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Chronic Venous Insufficiency Varicose Vein and Management Options

Chronic Venous Insufficiency Varicose Vein and Management Options - How to prevent?

Chronic Venous Insufficiency Varicose Vein and Management Options - Causes and Risk Factors

Chronic Venous Insufficiency Varicose Vein and Management Options - Preparing for surgery

Surgery may be:

  • Open – ligation and stripping of saphenous vein with multiple stab avulsions of varicose tributaries.
  • Endo-venous – with or without multiple stab avulsions of varicose tributaries including energy devices such as Laser, Radiofrequency ablation, Microwave ablation and Chemical ablation or sealant with or without mechanical destruction such as Veneseal or Clarivein.
  • Injection Sclerotherapy is — for small reticular “spider veins” (Aesthetic procedure).
    • Reticular veins are the thin walled blue vennules lying within the superficial compartments. They have diameter ranging from 1- 3mm.
    • Telangiectasia are dilated venule/ capillaries or arterioles measuring 0.1 to 1mm in diameter. Their color depends on the origin of the vessel.

When considering surgery, anatomy and general medical status are key. Endo-venous therapies are standard of care today. The obvious advantages include no incisions, no need for general anaesthesia, earlier return to work and higher likelihood of being performed as a day procedure. Nevertheless, there are instances where open surgery still proves advantageous. These include:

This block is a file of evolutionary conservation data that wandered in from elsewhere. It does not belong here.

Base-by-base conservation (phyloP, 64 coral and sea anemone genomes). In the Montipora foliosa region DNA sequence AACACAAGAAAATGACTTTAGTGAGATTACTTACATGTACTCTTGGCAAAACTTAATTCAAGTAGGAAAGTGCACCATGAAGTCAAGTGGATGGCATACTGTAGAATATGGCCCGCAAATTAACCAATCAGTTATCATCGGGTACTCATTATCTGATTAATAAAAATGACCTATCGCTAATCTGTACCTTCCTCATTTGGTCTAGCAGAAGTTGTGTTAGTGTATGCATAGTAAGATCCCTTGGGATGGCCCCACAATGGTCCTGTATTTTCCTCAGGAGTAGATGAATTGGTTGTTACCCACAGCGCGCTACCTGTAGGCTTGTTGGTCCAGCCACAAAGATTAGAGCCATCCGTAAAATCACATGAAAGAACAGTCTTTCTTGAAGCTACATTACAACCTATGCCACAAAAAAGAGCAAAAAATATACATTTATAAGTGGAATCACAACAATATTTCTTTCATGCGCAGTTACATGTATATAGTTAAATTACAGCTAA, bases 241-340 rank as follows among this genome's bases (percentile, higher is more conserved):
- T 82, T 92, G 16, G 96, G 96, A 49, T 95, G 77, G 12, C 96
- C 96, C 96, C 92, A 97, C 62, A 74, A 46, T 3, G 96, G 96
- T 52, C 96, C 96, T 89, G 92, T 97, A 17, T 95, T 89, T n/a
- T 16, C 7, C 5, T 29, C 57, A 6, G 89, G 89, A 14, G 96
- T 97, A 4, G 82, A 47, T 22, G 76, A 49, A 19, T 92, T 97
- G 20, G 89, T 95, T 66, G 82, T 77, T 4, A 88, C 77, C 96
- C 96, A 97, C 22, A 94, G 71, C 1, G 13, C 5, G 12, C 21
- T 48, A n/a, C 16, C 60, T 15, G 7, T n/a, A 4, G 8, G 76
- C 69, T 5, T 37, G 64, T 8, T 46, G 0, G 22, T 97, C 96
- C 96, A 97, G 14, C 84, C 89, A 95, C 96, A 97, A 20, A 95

• Superficial saphenous tributaries

When a superficial saphenous vein or tributary is closely adherent to the skin; be it an extra-fascial continuation of the main GSV, superficial branch or a separate anterior accessory or a true duplicate, the inability to provide a 1cm buffer zone between skin and vein with tumescent anaesthesia risk skin burns.

Similarly, non-thermal techniques can result in inflammation and pigmentation issues when the vein is very superficial.

  • GSV dilatation or aneurysm greater than 2.5 – 3cm or along the GSV course are relative indications for open.
  • Chronic thrombophlebitis with formation of synechiae can prevent advancement of RFA catheter, laser sheath or glue catheter
  • Excessive tortuosity likewise
  • Acute clot with extension to the femoral junction

Treatment selection
Speak with your friendly vascular surgeon today to discuss treatment options.

Chronic Venous Insufficiency Varicose Vein and Management Options - Post-surgery care

The information provided is not intended as medical advice. Terms of use. Information provided by SingHealth

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